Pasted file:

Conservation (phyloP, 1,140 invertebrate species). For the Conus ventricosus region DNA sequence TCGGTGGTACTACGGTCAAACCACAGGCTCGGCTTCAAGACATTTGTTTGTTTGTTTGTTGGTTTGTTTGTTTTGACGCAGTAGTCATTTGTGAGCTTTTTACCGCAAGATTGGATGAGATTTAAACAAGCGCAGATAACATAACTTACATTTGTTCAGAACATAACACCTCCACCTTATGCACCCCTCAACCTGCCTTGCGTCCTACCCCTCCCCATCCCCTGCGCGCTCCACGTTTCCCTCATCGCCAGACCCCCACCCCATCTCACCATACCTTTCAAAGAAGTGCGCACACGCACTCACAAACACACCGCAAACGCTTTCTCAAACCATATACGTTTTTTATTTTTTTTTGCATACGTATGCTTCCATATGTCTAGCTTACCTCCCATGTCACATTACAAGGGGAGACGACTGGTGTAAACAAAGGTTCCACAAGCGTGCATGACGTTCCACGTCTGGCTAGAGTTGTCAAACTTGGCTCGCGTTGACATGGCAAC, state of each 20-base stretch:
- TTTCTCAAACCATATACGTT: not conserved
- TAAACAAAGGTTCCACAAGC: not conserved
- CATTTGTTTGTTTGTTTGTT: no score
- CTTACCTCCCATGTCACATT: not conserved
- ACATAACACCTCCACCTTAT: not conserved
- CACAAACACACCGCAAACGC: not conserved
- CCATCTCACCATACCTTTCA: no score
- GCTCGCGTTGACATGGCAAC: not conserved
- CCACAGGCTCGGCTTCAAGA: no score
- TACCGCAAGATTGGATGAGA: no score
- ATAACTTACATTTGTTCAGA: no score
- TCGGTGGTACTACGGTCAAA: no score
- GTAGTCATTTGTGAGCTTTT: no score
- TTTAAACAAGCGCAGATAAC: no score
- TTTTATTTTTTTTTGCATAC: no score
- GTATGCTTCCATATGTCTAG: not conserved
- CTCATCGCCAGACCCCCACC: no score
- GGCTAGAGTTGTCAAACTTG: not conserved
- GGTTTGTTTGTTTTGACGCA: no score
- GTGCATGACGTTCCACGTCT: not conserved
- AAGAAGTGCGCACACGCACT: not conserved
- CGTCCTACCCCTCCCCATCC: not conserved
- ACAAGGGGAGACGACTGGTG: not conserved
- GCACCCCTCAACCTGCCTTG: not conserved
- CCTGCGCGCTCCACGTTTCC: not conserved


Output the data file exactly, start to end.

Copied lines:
Conservation (phyloP, 1,140 invertebrate species). For the Conus ventricosus region DNA sequence TCGGTGGTACTACGGTCAAACCACAGGCTCGGCTTCAAGACATTTGTTTGTTTGTTTGTTGGTTTGTTTGTTTTGACGCAGTAGTCATTTGTGAGCTTTTTACCGCAAGATTGGATGAGATTTAAACAAGCGCAGATAACATAACTTACATTTGTTCAGAACATAACACCTCCACCTTATGCACCCCTCAACCTGCCTTGCGTCCTACCCCTCCCCATCCCCTGCGCGCTCCACGTTTCCCTCATCGCCAGACCCCCACCCCATCTCACCATACCTTTCAAAGAAGTGCGCACACGCACTCACAAACACACCGCAAACGCTTTCTCAAACCATATACGTTTTTTATTTTTTTTTGCATACGTATGCTTCCATATGTCTAGCTTACCTCCCATGTCACATTACAAGGGGAGACGACTGGTGTAAACAAAGGTTCCACAAGCGTGCATGACGTTCCACGTCTGGCTAGAGTTGTCAAACTTGGCTCGCGTTGACATGGCAAC, state of each 20-base stretch:
- TTTCTCAAACCATATACGTT: not conserved
- TAAACAAAGGTTCCACAAGC: not conserved
- CATTTGTTTGTTTGTTTGTT: no score
- CTTACCTCCCATGTCACATT: not conserved
- ACATAACACCTCCACCTTAT: not conserved
- CACAAACACACCGCAAACGC: not conserved
- CCATCTCACCATACCTTTCA: no score
- GCTCGCGTTGACATGGCAAC: not conserved
- CCACAGGCTCGGCTTCAAGA: no score
- TACCGCAAGATTGGATGAGA: no score
- ATAACTTACATTTGTTCAGA: no score
- TCGGTGGTACTACGGTCAAA: no score
- GTAGTCATTTGTGAGCTTTT: no score
- TTTAAACAAGCGCAGATAAC: no score
- TTTTATTTTTTTTTGCATAC: no score
- GTATGCTTCCATATGTCTAG: not conserved
- CTCATCGCCAGACCCCCACC: no score
- GGCTAGAGTTGTCAAACTTG: not conserved
- GGTTTGTTTGTTTTGACGCA: no score
- GTGCATGACGTTCCACGTCT: not conserved
- AAGAAGTGCGCACACGCACT: not conserved
- CGTCCTACCCCTCCCCATCC: not conserved
- ACAAGGGGAGACGACTGGTG: not conserved
- GCACCCCTCAACCTGCCTTG: not conserved
- CCTGCGCGCTCCACGTTTCC: not conserved